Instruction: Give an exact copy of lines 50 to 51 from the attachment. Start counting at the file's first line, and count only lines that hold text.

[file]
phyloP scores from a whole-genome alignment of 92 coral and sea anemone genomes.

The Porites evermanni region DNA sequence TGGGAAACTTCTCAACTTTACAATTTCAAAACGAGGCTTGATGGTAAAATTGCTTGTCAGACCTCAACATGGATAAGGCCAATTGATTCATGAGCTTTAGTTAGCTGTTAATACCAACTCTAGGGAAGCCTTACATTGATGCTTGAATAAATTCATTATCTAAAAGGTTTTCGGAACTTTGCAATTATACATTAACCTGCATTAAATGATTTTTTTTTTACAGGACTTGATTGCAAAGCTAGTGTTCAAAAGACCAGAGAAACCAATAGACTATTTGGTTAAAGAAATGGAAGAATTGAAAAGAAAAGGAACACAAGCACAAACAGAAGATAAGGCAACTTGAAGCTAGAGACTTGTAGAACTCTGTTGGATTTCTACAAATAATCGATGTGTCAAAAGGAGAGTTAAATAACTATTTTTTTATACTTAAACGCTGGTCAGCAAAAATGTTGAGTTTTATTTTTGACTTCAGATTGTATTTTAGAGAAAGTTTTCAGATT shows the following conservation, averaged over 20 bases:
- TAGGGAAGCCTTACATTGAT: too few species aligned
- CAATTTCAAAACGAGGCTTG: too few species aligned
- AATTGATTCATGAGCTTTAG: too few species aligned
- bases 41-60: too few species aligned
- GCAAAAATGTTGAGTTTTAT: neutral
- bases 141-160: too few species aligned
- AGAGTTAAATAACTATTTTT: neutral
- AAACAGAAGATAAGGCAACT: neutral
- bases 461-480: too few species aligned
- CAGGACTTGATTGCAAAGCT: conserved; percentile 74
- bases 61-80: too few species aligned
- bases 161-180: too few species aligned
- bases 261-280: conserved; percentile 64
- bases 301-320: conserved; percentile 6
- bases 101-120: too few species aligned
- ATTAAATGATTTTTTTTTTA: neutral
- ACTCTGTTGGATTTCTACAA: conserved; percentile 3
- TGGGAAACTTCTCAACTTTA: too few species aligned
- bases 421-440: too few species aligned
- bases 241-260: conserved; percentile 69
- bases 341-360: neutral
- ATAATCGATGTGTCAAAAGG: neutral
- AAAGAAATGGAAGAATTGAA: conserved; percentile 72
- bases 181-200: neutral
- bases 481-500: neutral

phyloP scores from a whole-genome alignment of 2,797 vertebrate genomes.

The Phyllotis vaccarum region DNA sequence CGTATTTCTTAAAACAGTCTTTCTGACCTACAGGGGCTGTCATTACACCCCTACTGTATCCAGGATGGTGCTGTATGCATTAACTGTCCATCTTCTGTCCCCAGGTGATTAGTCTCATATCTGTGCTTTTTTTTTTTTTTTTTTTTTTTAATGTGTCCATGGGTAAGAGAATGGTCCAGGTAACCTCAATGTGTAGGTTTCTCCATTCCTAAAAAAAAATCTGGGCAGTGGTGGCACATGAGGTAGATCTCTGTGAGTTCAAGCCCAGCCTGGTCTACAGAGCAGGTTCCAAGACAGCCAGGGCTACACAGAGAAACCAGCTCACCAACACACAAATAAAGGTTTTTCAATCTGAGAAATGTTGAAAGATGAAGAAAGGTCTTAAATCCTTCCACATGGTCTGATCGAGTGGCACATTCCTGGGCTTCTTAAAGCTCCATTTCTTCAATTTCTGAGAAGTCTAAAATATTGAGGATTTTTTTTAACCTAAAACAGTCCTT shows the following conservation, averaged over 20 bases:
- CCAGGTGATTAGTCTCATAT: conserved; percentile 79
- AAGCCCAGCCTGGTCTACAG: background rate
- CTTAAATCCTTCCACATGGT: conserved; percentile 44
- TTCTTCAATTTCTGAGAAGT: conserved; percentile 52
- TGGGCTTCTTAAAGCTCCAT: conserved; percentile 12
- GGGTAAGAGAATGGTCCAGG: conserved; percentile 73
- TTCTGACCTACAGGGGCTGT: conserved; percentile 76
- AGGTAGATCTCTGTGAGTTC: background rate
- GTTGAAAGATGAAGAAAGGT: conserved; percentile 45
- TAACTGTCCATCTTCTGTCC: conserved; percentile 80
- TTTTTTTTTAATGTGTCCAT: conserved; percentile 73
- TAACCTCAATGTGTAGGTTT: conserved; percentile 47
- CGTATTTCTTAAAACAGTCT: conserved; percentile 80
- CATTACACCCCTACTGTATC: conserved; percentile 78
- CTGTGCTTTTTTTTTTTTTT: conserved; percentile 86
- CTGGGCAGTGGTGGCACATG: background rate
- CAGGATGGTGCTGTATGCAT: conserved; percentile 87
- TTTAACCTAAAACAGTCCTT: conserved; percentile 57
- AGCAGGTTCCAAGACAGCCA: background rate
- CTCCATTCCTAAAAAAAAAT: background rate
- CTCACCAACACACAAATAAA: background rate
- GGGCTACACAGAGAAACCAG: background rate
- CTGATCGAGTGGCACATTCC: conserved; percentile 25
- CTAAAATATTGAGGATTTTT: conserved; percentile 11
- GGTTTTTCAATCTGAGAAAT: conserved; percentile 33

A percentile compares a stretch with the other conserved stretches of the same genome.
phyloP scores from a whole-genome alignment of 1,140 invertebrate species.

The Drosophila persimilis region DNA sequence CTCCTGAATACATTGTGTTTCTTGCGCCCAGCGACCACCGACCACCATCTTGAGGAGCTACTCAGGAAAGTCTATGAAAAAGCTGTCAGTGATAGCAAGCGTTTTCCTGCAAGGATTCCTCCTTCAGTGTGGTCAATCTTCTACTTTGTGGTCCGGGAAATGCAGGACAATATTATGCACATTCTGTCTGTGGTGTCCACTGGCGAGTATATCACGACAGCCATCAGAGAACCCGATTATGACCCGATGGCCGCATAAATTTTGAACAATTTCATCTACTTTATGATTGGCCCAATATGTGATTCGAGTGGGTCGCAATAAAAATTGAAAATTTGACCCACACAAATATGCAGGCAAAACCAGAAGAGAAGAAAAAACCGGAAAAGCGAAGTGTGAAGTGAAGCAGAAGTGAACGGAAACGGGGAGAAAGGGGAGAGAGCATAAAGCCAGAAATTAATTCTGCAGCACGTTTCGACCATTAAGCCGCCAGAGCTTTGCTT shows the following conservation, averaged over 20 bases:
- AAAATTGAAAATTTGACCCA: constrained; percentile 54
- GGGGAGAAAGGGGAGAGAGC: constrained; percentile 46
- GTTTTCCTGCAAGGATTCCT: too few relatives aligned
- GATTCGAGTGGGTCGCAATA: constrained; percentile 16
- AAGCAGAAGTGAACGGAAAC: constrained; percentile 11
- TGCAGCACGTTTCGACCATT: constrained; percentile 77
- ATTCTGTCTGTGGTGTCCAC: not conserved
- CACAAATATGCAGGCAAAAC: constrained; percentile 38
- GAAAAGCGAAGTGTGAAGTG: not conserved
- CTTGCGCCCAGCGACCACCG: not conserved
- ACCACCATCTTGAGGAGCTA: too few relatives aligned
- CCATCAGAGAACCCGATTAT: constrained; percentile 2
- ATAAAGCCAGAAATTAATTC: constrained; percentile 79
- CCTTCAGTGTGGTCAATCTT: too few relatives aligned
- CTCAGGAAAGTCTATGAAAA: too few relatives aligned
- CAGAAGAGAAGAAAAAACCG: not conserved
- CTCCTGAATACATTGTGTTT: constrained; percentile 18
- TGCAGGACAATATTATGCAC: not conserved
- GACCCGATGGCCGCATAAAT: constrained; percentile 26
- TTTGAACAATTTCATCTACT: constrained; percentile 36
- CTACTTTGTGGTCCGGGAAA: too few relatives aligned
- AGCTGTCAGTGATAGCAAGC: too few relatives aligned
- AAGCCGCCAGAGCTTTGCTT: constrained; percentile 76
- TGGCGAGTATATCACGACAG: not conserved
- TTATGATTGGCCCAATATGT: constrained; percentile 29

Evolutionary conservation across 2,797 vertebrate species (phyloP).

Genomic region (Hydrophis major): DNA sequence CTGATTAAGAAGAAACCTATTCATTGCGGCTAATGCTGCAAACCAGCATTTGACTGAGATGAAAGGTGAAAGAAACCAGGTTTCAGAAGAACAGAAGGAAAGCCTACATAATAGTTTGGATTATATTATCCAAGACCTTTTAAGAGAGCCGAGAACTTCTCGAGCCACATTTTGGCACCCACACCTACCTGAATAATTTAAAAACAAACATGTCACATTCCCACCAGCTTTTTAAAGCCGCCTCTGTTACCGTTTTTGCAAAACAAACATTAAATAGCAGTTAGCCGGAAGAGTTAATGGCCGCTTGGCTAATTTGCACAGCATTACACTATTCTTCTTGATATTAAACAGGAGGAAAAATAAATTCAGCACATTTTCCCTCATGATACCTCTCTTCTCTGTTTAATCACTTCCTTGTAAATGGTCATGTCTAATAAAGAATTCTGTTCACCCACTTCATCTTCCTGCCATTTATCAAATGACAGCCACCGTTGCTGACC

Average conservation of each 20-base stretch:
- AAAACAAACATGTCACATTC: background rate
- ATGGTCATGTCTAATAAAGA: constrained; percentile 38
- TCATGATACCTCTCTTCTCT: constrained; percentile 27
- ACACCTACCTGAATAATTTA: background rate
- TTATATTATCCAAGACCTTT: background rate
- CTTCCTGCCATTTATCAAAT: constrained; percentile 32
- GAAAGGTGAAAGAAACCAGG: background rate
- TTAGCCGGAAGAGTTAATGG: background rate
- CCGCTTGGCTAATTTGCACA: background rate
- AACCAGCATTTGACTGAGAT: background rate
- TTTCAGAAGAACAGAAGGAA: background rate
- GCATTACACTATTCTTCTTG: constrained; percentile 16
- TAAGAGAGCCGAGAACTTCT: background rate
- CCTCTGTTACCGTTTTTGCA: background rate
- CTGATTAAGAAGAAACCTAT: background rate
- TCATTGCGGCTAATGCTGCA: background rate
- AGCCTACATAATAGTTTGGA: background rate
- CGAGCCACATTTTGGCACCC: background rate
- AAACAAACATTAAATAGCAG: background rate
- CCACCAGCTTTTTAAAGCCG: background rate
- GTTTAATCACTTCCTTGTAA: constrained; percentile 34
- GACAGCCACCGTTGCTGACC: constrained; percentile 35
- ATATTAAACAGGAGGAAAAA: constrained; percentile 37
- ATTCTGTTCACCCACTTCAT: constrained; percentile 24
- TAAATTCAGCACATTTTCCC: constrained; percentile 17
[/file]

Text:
- CTCACCAACACACAAATAAA: background rate
- GGGCTACACAGAGAAACCAG: background rate